Playing Nixon as a Man for All Political Seasons

Stacy Keach, left, with Ted Koch in
Stacy Keach, left, with Ted Koch in "Frost/Nixon," which opens this week at the Eisenhower Theater. (By Carol Rosegg -- Kennedy Center)
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By Nelson Pressley
Special to The Washington Post
Sunday, November 9, 2008

When touring a political play in a political year, an actor naturally studies the pros.

"Every second," says Stacy Keach of watching the real politicians. "I keep CNN on as a night light." He pulls into the Kennedy Center's Eisenhower Theater this week to portray Richard Nixon in Peter Morgan's latest hot property, "Frost/Nixon."

The drama, which focuses on British journalist David Frost's 1977 television interviews with Nixon, revels in the nexus of politics and media, making it a neat fit on the heels of the longest, most expensive presidential race in history: Celebrity journalist vs. disgraced ex-president in a TV showdown. Even audiences who know little of Nixon and less of Frost get it, and have been bringing some of this election cycle's particular energy with them to the show.

"There's no question," says Keach, adding that his own choice for entertainment during this past election week would have been more escapist. ("I'd rather go see 'Beverly Hills Chihuahua,' " he cracks.)

Morgan has said he didn't write the play to evoke the national discontent with the Bush administration, yet similarities have been noted. James Reston Jr., who helped prepare Frost for his encounters with Nixon (and who has been rendered as a narrator in the play), particularly points to Nixon's statement that "if the president does it, it isn't illegal."

"Every time it was uttered on a Broadway stage," Reston says, "it brought the house down. And it had nothing to do with Nixon. It had to do with Bush."

Director Michael Grandage finds further political overtones, observing that when the play premiered at London's small but influential Donmar Warehouse in 2006, it seemed to be "about the downfall of Blair, interestingly enough." The once-popular Tony Blair was entering his final days as prime minister, and as "Frost/Nixon" transferred to the West End, Blair "got grilled in a very particular way," Grandage says.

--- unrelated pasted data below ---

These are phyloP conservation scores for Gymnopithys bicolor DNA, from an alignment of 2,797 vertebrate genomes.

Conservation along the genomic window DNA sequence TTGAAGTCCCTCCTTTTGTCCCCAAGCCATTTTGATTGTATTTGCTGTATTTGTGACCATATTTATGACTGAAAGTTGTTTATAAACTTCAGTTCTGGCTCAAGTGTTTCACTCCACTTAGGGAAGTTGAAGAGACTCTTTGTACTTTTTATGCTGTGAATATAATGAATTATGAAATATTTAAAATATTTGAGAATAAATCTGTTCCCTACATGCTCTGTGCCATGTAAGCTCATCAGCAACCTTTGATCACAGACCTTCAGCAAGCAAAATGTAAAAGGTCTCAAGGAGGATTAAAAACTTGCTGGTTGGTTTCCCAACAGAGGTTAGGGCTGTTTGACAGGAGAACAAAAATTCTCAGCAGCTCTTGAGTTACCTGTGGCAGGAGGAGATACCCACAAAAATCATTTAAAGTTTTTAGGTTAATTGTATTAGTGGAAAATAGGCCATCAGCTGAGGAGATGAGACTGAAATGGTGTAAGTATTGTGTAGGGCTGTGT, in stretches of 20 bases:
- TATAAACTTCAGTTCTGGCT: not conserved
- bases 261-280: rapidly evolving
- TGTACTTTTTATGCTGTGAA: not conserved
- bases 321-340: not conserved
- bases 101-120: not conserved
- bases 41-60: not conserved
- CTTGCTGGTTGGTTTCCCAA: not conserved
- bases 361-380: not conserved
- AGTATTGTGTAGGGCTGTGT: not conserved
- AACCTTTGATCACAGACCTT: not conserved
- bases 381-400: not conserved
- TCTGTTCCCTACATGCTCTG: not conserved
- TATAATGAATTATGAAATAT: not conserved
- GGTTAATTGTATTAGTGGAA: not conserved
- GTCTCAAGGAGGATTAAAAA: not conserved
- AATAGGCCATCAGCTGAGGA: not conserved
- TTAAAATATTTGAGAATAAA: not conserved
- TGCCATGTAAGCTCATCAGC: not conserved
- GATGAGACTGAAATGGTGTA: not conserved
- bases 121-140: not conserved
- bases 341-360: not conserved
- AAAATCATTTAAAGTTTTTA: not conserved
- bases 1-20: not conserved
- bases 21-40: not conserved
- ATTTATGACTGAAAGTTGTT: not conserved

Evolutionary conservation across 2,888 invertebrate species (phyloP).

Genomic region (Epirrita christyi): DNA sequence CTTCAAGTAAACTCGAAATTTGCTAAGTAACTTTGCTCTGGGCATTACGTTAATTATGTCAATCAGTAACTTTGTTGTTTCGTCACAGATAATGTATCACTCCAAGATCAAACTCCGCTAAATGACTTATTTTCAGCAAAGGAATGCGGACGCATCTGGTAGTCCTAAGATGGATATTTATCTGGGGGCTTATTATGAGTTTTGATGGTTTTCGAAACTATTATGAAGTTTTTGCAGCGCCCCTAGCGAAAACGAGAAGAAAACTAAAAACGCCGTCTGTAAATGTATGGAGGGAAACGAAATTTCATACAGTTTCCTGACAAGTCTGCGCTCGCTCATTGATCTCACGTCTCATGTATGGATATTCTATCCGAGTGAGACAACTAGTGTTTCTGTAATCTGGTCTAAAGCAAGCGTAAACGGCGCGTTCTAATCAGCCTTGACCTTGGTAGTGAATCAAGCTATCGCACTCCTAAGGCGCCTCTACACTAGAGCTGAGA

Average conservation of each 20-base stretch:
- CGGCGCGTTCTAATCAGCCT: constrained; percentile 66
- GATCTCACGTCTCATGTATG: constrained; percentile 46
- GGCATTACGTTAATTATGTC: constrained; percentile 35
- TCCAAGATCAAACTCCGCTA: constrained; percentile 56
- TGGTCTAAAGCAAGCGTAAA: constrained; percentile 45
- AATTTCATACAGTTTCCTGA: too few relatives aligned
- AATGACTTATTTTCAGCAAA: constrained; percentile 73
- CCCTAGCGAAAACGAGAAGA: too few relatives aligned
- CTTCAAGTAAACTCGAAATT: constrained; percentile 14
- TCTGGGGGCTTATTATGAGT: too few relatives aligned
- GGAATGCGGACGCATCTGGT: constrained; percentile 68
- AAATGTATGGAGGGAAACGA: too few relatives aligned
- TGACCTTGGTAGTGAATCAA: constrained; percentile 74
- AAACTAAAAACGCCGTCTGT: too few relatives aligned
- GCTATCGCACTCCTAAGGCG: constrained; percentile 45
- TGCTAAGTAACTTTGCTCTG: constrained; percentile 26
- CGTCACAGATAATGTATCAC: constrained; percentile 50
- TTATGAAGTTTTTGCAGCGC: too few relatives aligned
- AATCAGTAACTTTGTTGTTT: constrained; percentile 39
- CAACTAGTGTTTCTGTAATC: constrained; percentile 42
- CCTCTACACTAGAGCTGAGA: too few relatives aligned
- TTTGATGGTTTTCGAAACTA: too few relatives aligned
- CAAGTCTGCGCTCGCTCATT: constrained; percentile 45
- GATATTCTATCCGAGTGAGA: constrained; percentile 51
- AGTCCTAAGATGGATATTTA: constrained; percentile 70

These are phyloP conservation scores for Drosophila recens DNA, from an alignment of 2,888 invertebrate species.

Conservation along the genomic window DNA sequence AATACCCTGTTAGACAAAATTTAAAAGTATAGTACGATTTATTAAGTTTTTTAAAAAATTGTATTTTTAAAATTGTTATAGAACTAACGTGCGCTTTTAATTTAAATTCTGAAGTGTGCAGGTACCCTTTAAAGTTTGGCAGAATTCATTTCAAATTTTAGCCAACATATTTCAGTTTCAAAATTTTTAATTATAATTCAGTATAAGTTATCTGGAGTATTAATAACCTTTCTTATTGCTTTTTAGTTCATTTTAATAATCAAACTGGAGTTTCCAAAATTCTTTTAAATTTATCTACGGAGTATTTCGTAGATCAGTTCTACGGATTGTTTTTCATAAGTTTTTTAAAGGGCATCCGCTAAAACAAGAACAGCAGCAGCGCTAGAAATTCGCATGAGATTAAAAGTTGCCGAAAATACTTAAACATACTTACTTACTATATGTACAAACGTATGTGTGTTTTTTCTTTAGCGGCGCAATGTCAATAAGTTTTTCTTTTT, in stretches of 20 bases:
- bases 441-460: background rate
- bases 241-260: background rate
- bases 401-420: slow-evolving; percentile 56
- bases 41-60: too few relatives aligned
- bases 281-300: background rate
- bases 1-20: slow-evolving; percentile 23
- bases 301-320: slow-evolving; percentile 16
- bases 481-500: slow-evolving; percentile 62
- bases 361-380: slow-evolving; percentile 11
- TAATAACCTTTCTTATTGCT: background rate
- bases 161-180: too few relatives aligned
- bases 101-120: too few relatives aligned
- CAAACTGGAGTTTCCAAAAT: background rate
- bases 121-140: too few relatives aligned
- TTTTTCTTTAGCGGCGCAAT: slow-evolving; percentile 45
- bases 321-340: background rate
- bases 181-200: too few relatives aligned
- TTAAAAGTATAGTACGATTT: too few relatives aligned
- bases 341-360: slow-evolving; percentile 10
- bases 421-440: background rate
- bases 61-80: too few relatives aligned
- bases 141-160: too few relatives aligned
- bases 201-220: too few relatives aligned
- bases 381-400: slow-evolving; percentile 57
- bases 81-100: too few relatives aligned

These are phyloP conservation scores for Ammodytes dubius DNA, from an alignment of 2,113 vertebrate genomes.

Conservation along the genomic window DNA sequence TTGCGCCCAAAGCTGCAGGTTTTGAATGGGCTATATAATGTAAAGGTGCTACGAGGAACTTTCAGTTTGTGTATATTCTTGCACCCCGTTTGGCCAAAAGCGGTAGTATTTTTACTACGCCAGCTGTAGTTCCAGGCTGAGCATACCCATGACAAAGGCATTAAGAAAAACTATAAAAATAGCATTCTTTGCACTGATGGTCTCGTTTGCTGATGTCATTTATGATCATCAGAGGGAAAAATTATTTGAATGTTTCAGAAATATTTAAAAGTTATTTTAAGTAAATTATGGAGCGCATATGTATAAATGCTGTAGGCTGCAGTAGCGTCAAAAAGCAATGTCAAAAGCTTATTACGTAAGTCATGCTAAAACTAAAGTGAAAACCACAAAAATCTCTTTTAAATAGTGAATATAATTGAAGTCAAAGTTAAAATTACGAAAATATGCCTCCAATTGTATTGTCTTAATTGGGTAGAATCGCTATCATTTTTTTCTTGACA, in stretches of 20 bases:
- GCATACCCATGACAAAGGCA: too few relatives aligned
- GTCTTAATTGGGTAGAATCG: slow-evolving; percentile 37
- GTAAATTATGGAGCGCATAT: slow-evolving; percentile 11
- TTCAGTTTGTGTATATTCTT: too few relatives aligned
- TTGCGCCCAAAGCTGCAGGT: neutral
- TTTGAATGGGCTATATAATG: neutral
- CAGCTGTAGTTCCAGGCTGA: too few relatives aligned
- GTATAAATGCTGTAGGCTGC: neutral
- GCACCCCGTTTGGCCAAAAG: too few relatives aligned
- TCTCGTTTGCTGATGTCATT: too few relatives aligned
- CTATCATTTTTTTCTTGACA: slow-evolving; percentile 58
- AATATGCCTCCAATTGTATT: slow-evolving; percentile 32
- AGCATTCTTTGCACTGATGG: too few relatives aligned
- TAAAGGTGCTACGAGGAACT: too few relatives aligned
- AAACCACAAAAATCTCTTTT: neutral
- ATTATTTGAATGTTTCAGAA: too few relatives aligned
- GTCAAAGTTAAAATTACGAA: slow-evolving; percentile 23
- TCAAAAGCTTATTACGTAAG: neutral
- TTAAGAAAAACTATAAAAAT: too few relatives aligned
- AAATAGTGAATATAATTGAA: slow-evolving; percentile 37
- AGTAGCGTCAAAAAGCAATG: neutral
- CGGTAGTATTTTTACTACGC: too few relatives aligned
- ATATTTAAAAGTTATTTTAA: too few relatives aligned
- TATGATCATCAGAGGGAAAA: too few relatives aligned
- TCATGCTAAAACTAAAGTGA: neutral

The audience the next night used that confrontational Blair interview as a prism for the show. Grandage says, "You realize how well the play adapts to all political scenarios."

That's one reason no one seems worried that "Frost/Nixon" will have passed its sell-by date now that the presidential campaign is in the rearview mirror. "This play could come to Washington anytime and be popular," Keach says. (The movie version is due on screens in time for awards season, with Frank Langella reprising his Tony-winning Nixon in Ron Howard's film.)

Grandage doesn't even think the play's chief subject is politics. That's why he staged it with an element that hadn't been envisioned by the politically savvy Morgan (the Oscar-nominated screenwriter of "The Queen") : a massive TV screen.

"I saw it as a play about television, about the close-up," the Donmar artistic director says from London. The Broadway production featured a bank of monitors; the touring version uses a single large screen. In both cases the close-up is used to an extraordinary degree, even in an era that features increasing use of video projections onstage.

Emphasizing the point, Grandage reminds that radio listeners thought Nixon won his 1960 presidential debate with John F. Kennedy, while TV viewers watching Nixon sweat thought otherwise. Having live actors and their broadcast images in front of an audience at once, Grandage suggests, "shows the reality, and what television does to distort that reality, even before an editor gets there to change it."

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